Follow-up After Pediatric Mental Health Emergency Visits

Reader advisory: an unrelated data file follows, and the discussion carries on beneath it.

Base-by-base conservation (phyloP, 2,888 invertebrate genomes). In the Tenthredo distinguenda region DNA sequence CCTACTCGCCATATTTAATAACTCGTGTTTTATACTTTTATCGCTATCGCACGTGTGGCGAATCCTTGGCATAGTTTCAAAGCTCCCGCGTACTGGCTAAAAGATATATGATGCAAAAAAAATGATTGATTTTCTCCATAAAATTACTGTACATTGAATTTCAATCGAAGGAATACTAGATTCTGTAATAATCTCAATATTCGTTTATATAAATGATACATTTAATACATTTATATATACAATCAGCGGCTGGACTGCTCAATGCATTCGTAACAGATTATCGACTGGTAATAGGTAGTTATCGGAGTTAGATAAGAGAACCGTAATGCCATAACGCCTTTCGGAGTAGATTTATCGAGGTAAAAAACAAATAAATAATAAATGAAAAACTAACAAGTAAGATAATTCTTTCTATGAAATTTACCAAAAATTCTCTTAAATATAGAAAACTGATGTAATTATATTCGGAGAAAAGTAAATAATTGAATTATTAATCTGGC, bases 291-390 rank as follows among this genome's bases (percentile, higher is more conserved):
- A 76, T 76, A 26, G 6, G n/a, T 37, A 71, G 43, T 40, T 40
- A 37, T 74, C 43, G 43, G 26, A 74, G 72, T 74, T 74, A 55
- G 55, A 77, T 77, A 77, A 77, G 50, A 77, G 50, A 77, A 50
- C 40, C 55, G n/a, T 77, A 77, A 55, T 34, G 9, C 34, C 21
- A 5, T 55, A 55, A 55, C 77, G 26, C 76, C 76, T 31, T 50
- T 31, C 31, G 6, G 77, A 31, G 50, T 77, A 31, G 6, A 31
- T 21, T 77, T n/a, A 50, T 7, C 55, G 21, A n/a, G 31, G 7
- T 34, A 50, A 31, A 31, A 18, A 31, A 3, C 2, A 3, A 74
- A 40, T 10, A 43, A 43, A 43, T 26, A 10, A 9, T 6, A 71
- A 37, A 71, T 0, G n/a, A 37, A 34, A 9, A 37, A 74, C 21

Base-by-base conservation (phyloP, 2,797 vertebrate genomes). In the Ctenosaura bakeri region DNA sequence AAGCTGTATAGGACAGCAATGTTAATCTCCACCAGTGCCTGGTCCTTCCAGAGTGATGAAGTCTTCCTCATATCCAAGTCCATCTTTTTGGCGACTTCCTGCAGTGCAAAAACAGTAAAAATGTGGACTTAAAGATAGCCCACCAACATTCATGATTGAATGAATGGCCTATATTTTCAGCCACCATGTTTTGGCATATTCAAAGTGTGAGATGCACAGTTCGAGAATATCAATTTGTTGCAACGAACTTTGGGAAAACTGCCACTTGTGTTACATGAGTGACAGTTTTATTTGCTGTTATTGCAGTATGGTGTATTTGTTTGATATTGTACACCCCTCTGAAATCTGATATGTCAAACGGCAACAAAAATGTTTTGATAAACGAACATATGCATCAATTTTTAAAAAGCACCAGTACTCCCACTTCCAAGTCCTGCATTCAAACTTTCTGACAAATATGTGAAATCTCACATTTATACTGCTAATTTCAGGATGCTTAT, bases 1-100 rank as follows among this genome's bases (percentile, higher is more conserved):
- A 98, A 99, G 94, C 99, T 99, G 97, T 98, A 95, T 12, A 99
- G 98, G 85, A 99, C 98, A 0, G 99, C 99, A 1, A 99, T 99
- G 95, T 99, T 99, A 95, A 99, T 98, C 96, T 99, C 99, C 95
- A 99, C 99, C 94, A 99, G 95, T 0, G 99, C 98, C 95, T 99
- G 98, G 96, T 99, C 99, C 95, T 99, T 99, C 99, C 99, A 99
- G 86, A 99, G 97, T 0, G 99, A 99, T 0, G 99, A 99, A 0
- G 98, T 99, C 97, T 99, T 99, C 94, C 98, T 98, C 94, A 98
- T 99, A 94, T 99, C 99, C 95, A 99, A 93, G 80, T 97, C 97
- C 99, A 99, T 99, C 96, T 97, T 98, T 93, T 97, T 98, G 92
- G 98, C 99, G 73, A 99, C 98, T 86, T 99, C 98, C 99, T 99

OBJECTIVES: To examine how outpatient mental health (MH) follow-up after a pediatric MH emergency department (ED) discharge varies by patient characteristics and to evaluate the association between timely follow-up and return encounters. METHODS: We conducted a retrospective study of 28 551 children aged 6 to 17 years with MH ED discharges from January 2018 to June 2019, using the IBM Watson MarketScan Medicaid database. Odds of nonemergent outpatient follow-up, adjusted for sociodemographic and clinical characteristics, were estimated using logistic regression. Cox proportional hazard models were used to evaluate the association between timely follow-up and risk of return MH acute care encounters (ED visits and hospitalizations). RESULTS: Following MH ED discharge, 31.2% and 55.8% of children had an outpatient MH visit within 7 and 30 days, respectively. The return rate was 26.5% within 6 months. Compared with children with no past-year outpatient MH visits, those with ≥14 past-year MH visits had 9.53 odds of accessing follow-up care within 30 days (95% confidence interval [CI], 8.75-10.38). Timely follow-up within 30 days was associated with a 26% decreased risk of return within 5 days of the index ED discharge (hazard ratio, 0.74; 95% CI, 0.63-0.91), followed by an increased risk of return thereafter. CONCLUSIONS: Connection to outpatient care within 7 and 30 days of a MH ED discharge remains poor, and children without prior MH outpatient care are at highest risk for poor access to care. Interventions to link to outpatient MH care should prioritize follow-up within 5 days of an MH ED discharge.